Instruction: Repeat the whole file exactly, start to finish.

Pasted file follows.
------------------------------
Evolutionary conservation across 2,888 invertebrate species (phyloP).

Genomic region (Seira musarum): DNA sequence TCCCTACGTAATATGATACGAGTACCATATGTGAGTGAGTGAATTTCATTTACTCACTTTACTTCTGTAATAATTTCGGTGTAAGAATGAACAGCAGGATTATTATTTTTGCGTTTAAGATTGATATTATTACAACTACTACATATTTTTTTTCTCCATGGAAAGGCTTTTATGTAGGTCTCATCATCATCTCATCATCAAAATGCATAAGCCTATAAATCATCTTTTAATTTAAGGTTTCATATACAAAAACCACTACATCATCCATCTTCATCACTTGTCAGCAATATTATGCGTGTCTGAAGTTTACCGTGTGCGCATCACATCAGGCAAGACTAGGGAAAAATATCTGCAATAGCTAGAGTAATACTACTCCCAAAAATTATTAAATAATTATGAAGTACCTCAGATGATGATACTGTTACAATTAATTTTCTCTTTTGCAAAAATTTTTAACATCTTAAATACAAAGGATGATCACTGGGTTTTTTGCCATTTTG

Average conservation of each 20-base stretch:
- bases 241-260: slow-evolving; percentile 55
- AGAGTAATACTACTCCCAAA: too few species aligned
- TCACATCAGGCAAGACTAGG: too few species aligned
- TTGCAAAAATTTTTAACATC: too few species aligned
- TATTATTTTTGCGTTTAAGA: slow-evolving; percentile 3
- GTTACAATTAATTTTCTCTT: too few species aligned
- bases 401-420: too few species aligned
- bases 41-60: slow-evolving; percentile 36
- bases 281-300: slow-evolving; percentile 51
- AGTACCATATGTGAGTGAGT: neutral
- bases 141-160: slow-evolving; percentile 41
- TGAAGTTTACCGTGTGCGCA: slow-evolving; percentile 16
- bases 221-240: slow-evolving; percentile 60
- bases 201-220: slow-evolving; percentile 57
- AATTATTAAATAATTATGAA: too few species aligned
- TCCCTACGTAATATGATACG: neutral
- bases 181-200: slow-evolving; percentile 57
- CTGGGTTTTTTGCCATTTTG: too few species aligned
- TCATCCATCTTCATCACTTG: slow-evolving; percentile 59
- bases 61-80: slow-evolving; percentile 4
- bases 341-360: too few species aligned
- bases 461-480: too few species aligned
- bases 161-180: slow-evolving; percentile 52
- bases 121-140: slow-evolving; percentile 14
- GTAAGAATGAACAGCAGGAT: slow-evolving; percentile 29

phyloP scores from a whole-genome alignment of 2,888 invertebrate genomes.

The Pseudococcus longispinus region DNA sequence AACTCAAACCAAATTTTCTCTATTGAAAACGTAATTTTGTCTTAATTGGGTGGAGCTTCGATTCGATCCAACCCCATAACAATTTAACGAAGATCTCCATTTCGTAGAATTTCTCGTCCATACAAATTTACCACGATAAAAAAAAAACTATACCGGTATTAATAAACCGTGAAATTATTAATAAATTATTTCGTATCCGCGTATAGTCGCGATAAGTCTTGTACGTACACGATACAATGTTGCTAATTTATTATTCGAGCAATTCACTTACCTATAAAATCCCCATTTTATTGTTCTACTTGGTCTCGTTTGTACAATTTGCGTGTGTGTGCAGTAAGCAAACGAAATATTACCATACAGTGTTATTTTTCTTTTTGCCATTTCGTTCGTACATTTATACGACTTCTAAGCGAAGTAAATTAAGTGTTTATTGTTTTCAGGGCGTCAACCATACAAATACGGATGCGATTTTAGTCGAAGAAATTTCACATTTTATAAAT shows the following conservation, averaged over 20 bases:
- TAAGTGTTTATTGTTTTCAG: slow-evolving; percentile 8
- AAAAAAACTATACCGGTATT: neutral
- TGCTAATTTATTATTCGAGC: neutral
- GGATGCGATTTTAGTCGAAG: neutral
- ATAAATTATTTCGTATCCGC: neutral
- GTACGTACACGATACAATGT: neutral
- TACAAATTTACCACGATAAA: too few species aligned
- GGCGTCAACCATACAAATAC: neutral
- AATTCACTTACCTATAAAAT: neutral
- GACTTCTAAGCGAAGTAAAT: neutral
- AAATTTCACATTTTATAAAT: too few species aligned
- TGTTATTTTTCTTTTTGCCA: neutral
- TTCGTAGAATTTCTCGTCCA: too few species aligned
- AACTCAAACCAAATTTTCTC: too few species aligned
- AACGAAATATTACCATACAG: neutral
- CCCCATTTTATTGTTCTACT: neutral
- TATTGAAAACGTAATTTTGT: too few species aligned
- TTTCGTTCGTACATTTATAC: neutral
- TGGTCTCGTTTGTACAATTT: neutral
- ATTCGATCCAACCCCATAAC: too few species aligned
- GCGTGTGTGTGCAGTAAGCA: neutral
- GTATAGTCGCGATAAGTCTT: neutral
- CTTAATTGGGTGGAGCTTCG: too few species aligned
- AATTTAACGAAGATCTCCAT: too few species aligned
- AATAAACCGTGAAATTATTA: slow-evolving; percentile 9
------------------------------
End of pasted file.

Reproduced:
Evolutionary conservation across 2,888 invertebrate species (phyloP).

Genomic region (Seira musarum): DNA sequence TCCCTACGTAATATGATACGAGTACCATATGTGAGTGAGTGAATTTCATTTACTCACTTTACTTCTGTAATAATTTCGGTGTAAGAATGAACAGCAGGATTATTATTTTTGCGTTTAAGATTGATATTATTACAACTACTACATATTTTTTTTCTCCATGGAAAGGCTTTTATGTAGGTCTCATCATCATCTCATCATCAAAATGCATAAGCCTATAAATCATCTTTTAATTTAAGGTTTCATATACAAAAACCACTACATCATCCATCTTCATCACTTGTCAGCAATATTATGCGTGTCTGAAGTTTACCGTGTGCGCATCACATCAGGCAAGACTAGGGAAAAATATCTGCAATAGCTAGAGTAATACTACTCCCAAAAATTATTAAATAATTATGAAGTACCTCAGATGATGATACTGTTACAATTAATTTTCTCTTTTGCAAAAATTTTTAACATCTTAAATACAAAGGATGATCACTGGGTTTTTTGCCATTTTG

Average conservation of each 20-base stretch:
- bases 241-260: slow-evolving; percentile 55
- AGAGTAATACTACTCCCAAA: too few species aligned
- TCACATCAGGCAAGACTAGG: too few species aligned
- TTGCAAAAATTTTTAACATC: too few species aligned
- TATTATTTTTGCGTTTAAGA: slow-evolving; percentile 3
- GTTACAATTAATTTTCTCTT: too few species aligned
- bases 401-420: too few species aligned
- bases 41-60: slow-evolving; percentile 36
- bases 281-300: slow-evolving; percentile 51
- AGTACCATATGTGAGTGAGT: neutral
- bases 141-160: slow-evolving; percentile 41
- TGAAGTTTACCGTGTGCGCA: slow-evolving; percentile 16
- bases 221-240: slow-evolving; percentile 60
- bases 201-220: slow-evolving; percentile 57
- AATTATTAAATAATTATGAA: too few species aligned
- TCCCTACGTAATATGATACG: neutral
- bases 181-200: slow-evolving; percentile 57
- CTGGGTTTTTTGCCATTTTG: too few species aligned
- TCATCCATCTTCATCACTTG: slow-evolving; percentile 59
- bases 61-80: slow-evolving; percentile 4
- bases 341-360: too few species aligned
- bases 461-480: too few species aligned
- bases 161-180: slow-evolving; percentile 52
- bases 121-140: slow-evolving; percentile 14
- GTAAGAATGAACAGCAGGAT: slow-evolving; percentile 29

phyloP scores from a whole-genome alignment of 2,888 invertebrate genomes.

The Pseudococcus longispinus region DNA sequence AACTCAAACCAAATTTTCTCTATTGAAAACGTAATTTTGTCTTAATTGGGTGGAGCTTCGATTCGATCCAACCCCATAACAATTTAACGAAGATCTCCATTTCGTAGAATTTCTCGTCCATACAAATTTACCACGATAAAAAAAAAACTATACCGGTATTAATAAACCGTGAAATTATTAATAAATTATTTCGTATCCGCGTATAGTCGCGATAAGTCTTGTACGTACACGATACAATGTTGCTAATTTATTATTCGAGCAATTCACTTACCTATAAAATCCCCATTTTATTGTTCTACTTGGTCTCGTTTGTACAATTTGCGTGTGTGTGCAGTAAGCAAACGAAATATTACCATACAGTGTTATTTTTCTTTTTGCCATTTCGTTCGTACATTTATACGACTTCTAAGCGAAGTAAATTAAGTGTTTATTGTTTTCAGGGCGTCAACCATACAAATACGGATGCGATTTTAGTCGAAGAAATTTCACATTTTATAAAT shows the following conservation, averaged over 20 bases:
- TAAGTGTTTATTGTTTTCAG: slow-evolving; percentile 8
- AAAAAAACTATACCGGTATT: neutral
- TGCTAATTTATTATTCGAGC: neutral
- GGATGCGATTTTAGTCGAAG: neutral
- ATAAATTATTTCGTATCCGC: neutral
- GTACGTACACGATACAATGT: neutral
- TACAAATTTACCACGATAAA: too few species aligned
- GGCGTCAACCATACAAATAC: neutral
- AATTCACTTACCTATAAAAT: neutral
- GACTTCTAAGCGAAGTAAAT: neutral
- AAATTTCACATTTTATAAAT: too few species aligned
- TGTTATTTTTCTTTTTGCCA: neutral
- TTCGTAGAATTTCTCGTCCA: too few species aligned
- AACTCAAACCAAATTTTCTC: too few species aligned
- AACGAAATATTACCATACAG: neutral
- CCCCATTTTATTGTTCTACT: neutral
- TATTGAAAACGTAATTTTGT: too few species aligned
- TTTCGTTCGTACATTTATAC: neutral
- TGGTCTCGTTTGTACAATTT: neutral
- ATTCGATCCAACCCCATAAC: too few species aligned
- GCGTGTGTGTGCAGTAAGCA: neutral
- GTATAGTCGCGATAAGTCTT: neutral
- CTTAATTGGGTGGAGCTTCG: too few species aligned
- AATTTAACGAAGATCTCCAT: too few species aligned
- AATAAACCGTGAAATTATTA: slow-evolving; percentile 9